This shows how certain are the words spoken, how earnestly God desires
men to accept them, why is it so difficult for men to believe them.
HAS NO PLEASURE IN THE DEATH OF THE WICKED. Doctrines of
reprobation were once popular. People thought that God destined the
greater part of mankind to eternal misery before they were born, in order
to magnify His own glory. The heathen have had ideas of gods who
delighted in blood. Christians have thought that there is a certain Divine
satisfaction in taking vengeance on the sinner. Consider the causes of these
Ø Divine warnings. God warns sternly. Hence He is thought to will
harshly. It is supposed that He desires to do what He threatens.
Ø The analogy of human passions. With man “revenge is sweet.”
Therefore it is thought to be so with God. Men act too much in order to
please themselves. Therefore they imagine that God does the same.
(“…thou thoughtest that I was altogether such an one as thyself:
but I will reprove thee, and set them in order before thine eyes.”
Ø The experience of Divine judgments. They are at times so sweeping and
wholesale, and escape from them seems to be so hopeless, that their
victims are tempted to regard them as the outcome of God’s own desires.
OF THE WICKED.
Ø This is positively affirmed. Here it is stated on oath. No truth of
revelation is more clear or positive than this. (Also see II Peter 3:9)
Ø It is true to the character of God. God is love, and love can have no
pleasure in suffering and death. God is our Father, and a true father can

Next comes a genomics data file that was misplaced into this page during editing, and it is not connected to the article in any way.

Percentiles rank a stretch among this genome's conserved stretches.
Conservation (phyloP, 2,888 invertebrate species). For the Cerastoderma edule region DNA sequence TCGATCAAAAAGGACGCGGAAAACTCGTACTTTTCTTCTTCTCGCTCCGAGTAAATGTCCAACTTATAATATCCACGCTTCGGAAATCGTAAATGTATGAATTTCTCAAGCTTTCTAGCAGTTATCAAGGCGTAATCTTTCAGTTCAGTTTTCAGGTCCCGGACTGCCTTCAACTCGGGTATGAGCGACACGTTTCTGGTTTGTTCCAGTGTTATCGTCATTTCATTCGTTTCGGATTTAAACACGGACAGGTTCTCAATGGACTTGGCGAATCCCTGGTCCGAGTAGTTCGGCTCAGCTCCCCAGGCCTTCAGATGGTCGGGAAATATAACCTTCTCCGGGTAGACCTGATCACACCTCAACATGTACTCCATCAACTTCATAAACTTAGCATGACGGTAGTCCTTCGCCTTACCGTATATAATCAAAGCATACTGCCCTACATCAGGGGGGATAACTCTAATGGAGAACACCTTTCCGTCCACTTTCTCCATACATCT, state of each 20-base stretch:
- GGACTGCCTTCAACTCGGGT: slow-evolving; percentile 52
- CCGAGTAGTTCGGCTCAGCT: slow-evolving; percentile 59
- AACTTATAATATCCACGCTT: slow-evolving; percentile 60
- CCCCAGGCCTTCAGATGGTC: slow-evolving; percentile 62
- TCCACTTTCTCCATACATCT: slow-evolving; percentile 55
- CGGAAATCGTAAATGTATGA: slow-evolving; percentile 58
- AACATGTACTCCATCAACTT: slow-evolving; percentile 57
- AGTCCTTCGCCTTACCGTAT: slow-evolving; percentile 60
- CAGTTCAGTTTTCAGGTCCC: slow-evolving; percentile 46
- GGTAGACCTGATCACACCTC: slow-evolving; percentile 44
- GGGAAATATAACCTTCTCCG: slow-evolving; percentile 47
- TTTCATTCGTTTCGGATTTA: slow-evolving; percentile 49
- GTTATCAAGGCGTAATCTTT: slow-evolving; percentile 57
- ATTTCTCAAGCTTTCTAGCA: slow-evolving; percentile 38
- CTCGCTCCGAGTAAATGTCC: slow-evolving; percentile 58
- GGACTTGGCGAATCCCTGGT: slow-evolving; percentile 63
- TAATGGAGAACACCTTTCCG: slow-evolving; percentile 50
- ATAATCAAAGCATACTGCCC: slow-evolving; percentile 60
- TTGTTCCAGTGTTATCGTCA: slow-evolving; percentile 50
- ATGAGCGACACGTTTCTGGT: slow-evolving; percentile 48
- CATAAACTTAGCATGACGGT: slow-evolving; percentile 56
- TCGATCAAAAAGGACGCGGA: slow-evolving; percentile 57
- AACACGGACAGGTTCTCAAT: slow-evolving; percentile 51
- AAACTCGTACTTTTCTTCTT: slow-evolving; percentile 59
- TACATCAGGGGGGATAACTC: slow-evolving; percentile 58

have no pleasure in the death of his children.
Ø It is confirmed by the action of God, who has sent His Son to save the
world (John 3:16). While death is the wages of sin, the gift of God is
the opposite, ETERNAL LIFE! (Romans 6:23) The New Testament
is a grand contradiction to theological pessimism.
WILLS. “Why will ye die?” He wills to die who wills the means of death.
The man who takes poison takes his life. When the process is revealed this
is done openly. When it is not seen it is still done. The sinner then wills his
own death, though unwittingly, by deliberately choosing the course that
will certainly issue in it. Now, this is a matter of a man’s own volition. So
absolute is the territory of will that the wicked may yet die in their sins,
although God not only does not desire their death, BUT EARNESTLY
DESIRES THEIR SALVATION! The awful freedom of man’s will —
this is the rock on which universalism breaks.
Ø It is possible for all to live. As the sinner chooses his own death, so the
means of life-deliverance are within his reach. He cannot save himself,
but he may choose whether he will be saved. (Anyone can look!
I recommend three sermons by Charles Hadden Spurgeon from
Isaiah 45 – Life for a Look; Sovereignty and Salvation; The Life
Look – this web site – CY – 2014)
Ø The condition of life is conversion. “Turn ye from your evil ways.” This
is true repentance. It means more than regretful tears. It takes place in the
will, not merely in the emotions. A tearless change is true conversion, while
weeping without change is worthless sentiment. Yet this does not require